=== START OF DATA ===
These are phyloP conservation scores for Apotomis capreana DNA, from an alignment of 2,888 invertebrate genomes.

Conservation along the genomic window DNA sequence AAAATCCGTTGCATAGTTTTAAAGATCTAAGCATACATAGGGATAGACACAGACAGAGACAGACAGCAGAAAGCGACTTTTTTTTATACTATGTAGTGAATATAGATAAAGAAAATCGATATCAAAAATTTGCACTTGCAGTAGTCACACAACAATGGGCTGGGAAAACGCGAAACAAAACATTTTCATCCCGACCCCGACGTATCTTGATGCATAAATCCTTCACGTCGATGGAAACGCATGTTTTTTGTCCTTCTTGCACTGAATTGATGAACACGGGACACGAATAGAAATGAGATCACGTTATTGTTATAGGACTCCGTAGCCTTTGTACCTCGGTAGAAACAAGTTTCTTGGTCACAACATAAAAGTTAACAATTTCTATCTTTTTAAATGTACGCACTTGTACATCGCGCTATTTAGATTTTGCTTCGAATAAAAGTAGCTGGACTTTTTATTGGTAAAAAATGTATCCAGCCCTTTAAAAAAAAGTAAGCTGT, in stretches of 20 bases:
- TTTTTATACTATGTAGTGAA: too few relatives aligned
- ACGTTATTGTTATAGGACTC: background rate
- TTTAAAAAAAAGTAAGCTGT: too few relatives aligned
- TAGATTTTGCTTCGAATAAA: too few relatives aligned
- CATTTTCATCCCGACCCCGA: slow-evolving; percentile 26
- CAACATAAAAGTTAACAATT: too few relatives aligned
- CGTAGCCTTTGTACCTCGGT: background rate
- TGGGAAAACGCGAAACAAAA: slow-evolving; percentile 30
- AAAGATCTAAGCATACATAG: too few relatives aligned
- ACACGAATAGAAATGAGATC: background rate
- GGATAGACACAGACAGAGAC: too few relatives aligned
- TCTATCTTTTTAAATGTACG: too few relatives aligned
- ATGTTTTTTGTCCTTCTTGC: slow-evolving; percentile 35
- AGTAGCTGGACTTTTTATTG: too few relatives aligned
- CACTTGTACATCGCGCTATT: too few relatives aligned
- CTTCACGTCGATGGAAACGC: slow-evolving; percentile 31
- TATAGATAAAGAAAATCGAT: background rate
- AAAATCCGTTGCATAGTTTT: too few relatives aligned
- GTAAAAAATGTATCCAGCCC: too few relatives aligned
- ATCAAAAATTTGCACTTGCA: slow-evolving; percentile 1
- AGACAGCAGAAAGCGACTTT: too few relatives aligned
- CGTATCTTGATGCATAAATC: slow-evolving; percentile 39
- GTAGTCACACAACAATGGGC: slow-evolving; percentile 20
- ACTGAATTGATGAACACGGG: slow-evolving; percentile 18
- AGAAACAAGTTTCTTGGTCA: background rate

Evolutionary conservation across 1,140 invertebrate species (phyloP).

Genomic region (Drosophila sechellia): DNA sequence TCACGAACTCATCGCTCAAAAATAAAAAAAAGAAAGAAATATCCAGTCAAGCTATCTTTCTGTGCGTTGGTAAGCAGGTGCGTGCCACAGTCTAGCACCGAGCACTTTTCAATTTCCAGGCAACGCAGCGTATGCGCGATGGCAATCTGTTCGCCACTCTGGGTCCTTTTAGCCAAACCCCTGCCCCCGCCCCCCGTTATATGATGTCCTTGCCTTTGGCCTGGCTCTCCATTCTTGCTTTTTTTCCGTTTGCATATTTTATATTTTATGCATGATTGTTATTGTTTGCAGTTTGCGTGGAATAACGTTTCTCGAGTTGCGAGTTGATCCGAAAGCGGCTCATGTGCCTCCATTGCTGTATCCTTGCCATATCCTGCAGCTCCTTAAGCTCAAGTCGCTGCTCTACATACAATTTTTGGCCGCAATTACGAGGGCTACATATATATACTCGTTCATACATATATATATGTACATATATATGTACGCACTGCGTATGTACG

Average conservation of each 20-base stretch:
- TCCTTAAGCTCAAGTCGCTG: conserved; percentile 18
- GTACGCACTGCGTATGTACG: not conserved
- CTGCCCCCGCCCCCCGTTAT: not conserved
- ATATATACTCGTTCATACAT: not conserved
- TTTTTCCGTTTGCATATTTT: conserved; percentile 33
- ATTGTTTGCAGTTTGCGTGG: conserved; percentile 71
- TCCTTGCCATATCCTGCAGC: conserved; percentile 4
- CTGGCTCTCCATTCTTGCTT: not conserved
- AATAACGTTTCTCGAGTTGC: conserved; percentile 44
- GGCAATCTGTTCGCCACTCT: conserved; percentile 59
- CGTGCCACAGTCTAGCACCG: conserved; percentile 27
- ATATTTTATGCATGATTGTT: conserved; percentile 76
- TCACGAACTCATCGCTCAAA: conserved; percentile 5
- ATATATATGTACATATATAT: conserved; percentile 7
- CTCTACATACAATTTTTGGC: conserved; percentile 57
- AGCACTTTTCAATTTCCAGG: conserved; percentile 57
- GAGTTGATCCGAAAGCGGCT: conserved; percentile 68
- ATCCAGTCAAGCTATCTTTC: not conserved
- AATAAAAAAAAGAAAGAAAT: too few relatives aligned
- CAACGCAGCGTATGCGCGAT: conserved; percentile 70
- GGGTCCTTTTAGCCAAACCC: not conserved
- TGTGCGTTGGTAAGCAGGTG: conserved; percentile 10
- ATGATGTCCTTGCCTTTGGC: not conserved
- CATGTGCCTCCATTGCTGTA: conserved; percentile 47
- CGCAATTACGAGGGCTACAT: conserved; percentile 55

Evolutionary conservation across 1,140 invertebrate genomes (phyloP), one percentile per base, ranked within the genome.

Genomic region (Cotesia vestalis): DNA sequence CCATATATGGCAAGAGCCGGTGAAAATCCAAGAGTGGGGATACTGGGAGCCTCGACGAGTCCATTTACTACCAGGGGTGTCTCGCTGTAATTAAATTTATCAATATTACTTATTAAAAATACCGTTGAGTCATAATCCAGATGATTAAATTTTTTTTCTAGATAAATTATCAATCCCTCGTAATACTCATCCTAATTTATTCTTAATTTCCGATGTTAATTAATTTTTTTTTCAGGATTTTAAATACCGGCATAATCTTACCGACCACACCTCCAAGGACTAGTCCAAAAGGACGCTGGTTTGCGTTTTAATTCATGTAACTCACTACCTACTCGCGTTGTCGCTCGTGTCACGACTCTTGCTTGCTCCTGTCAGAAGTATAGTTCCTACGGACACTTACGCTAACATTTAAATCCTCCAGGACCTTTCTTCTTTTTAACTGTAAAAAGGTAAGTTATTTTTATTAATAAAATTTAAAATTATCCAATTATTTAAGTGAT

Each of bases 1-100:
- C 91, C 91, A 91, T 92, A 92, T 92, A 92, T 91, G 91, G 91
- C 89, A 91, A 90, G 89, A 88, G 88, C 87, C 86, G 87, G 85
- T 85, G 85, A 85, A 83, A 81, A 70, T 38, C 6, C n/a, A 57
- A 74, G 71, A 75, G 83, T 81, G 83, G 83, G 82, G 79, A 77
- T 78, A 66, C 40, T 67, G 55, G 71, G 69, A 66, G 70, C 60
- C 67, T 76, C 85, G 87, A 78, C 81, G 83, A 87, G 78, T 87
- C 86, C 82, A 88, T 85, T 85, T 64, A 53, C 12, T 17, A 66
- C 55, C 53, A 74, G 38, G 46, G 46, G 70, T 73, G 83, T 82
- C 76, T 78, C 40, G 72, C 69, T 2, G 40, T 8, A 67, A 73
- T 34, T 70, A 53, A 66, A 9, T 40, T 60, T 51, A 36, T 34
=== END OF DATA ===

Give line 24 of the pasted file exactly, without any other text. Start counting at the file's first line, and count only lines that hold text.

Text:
- CGTATCTTGATGCATAAATC: slow-evolving; percentile 39